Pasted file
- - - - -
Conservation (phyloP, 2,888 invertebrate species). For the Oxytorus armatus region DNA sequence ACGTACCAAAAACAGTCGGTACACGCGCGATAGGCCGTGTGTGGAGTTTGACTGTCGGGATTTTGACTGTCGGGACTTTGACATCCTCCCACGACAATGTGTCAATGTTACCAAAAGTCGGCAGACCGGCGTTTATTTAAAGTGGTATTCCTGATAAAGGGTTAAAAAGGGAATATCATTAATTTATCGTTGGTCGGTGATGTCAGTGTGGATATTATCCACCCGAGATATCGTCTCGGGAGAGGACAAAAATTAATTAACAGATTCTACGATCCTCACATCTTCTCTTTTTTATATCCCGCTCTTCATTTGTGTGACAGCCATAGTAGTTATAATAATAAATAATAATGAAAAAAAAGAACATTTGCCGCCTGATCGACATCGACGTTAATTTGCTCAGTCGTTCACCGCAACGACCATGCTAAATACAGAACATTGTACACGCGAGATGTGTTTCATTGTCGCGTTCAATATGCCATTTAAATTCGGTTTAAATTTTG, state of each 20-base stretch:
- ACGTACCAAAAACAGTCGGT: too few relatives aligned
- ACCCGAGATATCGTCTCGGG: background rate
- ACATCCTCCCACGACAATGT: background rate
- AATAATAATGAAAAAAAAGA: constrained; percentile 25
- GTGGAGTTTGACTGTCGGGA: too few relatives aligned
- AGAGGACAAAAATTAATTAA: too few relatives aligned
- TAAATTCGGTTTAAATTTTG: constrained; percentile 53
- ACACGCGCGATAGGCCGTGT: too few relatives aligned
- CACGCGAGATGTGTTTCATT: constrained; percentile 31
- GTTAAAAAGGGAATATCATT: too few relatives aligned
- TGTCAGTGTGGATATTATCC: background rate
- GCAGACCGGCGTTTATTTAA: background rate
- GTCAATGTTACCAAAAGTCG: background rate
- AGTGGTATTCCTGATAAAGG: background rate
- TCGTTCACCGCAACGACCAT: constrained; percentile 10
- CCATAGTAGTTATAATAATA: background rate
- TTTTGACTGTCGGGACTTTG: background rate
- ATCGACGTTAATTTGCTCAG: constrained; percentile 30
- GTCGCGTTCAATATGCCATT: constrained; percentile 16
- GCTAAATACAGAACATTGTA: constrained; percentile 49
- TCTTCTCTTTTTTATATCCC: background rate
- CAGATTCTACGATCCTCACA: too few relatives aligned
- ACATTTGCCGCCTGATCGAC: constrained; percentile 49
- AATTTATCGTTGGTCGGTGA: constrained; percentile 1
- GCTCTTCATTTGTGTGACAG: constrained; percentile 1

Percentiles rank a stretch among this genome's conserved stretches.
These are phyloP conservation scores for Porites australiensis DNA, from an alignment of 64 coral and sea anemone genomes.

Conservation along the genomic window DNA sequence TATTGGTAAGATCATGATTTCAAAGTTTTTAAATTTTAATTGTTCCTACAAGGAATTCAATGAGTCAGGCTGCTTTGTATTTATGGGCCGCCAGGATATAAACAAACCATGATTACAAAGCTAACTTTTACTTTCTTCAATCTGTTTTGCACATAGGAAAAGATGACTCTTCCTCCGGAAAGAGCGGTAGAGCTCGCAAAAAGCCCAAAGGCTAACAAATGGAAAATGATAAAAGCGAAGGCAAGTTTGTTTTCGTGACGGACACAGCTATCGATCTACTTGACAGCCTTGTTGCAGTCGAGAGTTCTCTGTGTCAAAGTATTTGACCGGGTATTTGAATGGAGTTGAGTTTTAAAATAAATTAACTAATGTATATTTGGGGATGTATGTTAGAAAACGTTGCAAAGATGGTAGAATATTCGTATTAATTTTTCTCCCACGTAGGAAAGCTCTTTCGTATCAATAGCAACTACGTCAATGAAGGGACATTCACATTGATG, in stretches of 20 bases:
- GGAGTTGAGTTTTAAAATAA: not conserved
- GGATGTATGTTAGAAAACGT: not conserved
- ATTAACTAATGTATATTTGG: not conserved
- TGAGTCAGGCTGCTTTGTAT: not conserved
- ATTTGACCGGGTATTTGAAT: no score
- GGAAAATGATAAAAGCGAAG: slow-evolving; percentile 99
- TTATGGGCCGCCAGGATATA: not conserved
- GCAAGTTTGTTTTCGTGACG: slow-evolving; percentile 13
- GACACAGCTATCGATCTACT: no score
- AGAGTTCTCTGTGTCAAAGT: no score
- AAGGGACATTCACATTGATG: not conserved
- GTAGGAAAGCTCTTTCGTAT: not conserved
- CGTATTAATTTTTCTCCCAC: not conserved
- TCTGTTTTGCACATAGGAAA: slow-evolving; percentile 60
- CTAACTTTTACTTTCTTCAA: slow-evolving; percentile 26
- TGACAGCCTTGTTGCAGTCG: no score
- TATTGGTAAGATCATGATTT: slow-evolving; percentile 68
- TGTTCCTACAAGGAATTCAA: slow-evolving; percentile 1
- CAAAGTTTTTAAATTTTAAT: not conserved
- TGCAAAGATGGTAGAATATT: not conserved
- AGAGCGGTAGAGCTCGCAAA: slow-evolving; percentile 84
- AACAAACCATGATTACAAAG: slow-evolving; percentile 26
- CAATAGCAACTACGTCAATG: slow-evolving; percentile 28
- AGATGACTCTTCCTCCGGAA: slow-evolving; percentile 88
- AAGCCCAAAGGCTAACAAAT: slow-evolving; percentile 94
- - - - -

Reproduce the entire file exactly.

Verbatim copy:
Conservation (phyloP, 2,888 invertebrate species). For the Oxytorus armatus region DNA sequence ACGTACCAAAAACAGTCGGTACACGCGCGATAGGCCGTGTGTGGAGTTTGACTGTCGGGATTTTGACTGTCGGGACTTTGACATCCTCCCACGACAATGTGTCAATGTTACCAAAAGTCGGCAGACCGGCGTTTATTTAAAGTGGTATTCCTGATAAAGGGTTAAAAAGGGAATATCATTAATTTATCGTTGGTCGGTGATGTCAGTGTGGATATTATCCACCCGAGATATCGTCTCGGGAGAGGACAAAAATTAATTAACAGATTCTACGATCCTCACATCTTCTCTTTTTTATATCCCGCTCTTCATTTGTGTGACAGCCATAGTAGTTATAATAATAAATAATAATGAAAAAAAAGAACATTTGCCGCCTGATCGACATCGACGTTAATTTGCTCAGTCGTTCACCGCAACGACCATGCTAAATACAGAACATTGTACACGCGAGATGTGTTTCATTGTCGCGTTCAATATGCCATTTAAATTCGGTTTAAATTTTG, state of each 20-base stretch:
- ACGTACCAAAAACAGTCGGT: too few relatives aligned
- ACCCGAGATATCGTCTCGGG: background rate
- ACATCCTCCCACGACAATGT: background rate
- AATAATAATGAAAAAAAAGA: constrained; percentile 25
- GTGGAGTTTGACTGTCGGGA: too few relatives aligned
- AGAGGACAAAAATTAATTAA: too few relatives aligned
- TAAATTCGGTTTAAATTTTG: constrained; percentile 53
- ACACGCGCGATAGGCCGTGT: too few relatives aligned
- CACGCGAGATGTGTTTCATT: constrained; percentile 31
- GTTAAAAAGGGAATATCATT: too few relatives aligned
- TGTCAGTGTGGATATTATCC: background rate
- GCAGACCGGCGTTTATTTAA: background rate
- GTCAATGTTACCAAAAGTCG: background rate
- AGTGGTATTCCTGATAAAGG: background rate
- TCGTTCACCGCAACGACCAT: constrained; percentile 10
- CCATAGTAGTTATAATAATA: background rate
- TTTTGACTGTCGGGACTTTG: background rate
- ATCGACGTTAATTTGCTCAG: constrained; percentile 30
- GTCGCGTTCAATATGCCATT: constrained; percentile 16
- GCTAAATACAGAACATTGTA: constrained; percentile 49
- TCTTCTCTTTTTTATATCCC: background rate
- CAGATTCTACGATCCTCACA: too few relatives aligned
- ACATTTGCCGCCTGATCGAC: constrained; percentile 49
- AATTTATCGTTGGTCGGTGA: constrained; percentile 1
- GCTCTTCATTTGTGTGACAG: constrained; percentile 1

Percentiles rank a stretch among this genome's conserved stretches.
These are phyloP conservation scores for Porites australiensis DNA, from an alignment of 64 coral and sea anemone genomes.

Conservation along the genomic window DNA sequence TATTGGTAAGATCATGATTTCAAAGTTTTTAAATTTTAATTGTTCCTACAAGGAATTCAATGAGTCAGGCTGCTTTGTATTTATGGGCCGCCAGGATATAAACAAACCATGATTACAAAGCTAACTTTTACTTTCTTCAATCTGTTTTGCACATAGGAAAAGATGACTCTTCCTCCGGAAAGAGCGGTAGAGCTCGCAAAAAGCCCAAAGGCTAACAAATGGAAAATGATAAAAGCGAAGGCAAGTTTGTTTTCGTGACGGACACAGCTATCGATCTACTTGACAGCCTTGTTGCAGTCGAGAGTTCTCTGTGTCAAAGTATTTGACCGGGTATTTGAATGGAGTTGAGTTTTAAAATAAATTAACTAATGTATATTTGGGGATGTATGTTAGAAAACGTTGCAAAGATGGTAGAATATTCGTATTAATTTTTCTCCCACGTAGGAAAGCTCTTTCGTATCAATAGCAACTACGTCAATGAAGGGACATTCACATTGATG, in stretches of 20 bases:
- GGAGTTGAGTTTTAAAATAA: not conserved
- GGATGTATGTTAGAAAACGT: not conserved
- ATTAACTAATGTATATTTGG: not conserved
- TGAGTCAGGCTGCTTTGTAT: not conserved
- ATTTGACCGGGTATTTGAAT: no score
- GGAAAATGATAAAAGCGAAG: slow-evolving; percentile 99
- TTATGGGCCGCCAGGATATA: not conserved
- GCAAGTTTGTTTTCGTGACG: slow-evolving; percentile 13
- GACACAGCTATCGATCTACT: no score
- AGAGTTCTCTGTGTCAAAGT: no score
- AAGGGACATTCACATTGATG: not conserved
- GTAGGAAAGCTCTTTCGTAT: not conserved
- CGTATTAATTTTTCTCCCAC: not conserved
- TCTGTTTTGCACATAGGAAA: slow-evolving; percentile 60
- CTAACTTTTACTTTCTTCAA: slow-evolving; percentile 26
- TGACAGCCTTGTTGCAGTCG: no score
- TATTGGTAAGATCATGATTT: slow-evolving; percentile 68
- TGTTCCTACAAGGAATTCAA: slow-evolving; percentile 1
- CAAAGTTTTTAAATTTTAAT: not conserved
- TGCAAAGATGGTAGAATATT: not conserved
- AGAGCGGTAGAGCTCGCAAA: slow-evolving; percentile 84
- AACAAACCATGATTACAAAG: slow-evolving; percentile 26
- CAATAGCAACTACGTCAATG: slow-evolving; percentile 28
- AGATGACTCTTCCTCCGGAA: slow-evolving; percentile 88
- AAGCCCAAAGGCTAACAAAT: slow-evolving; percentile 94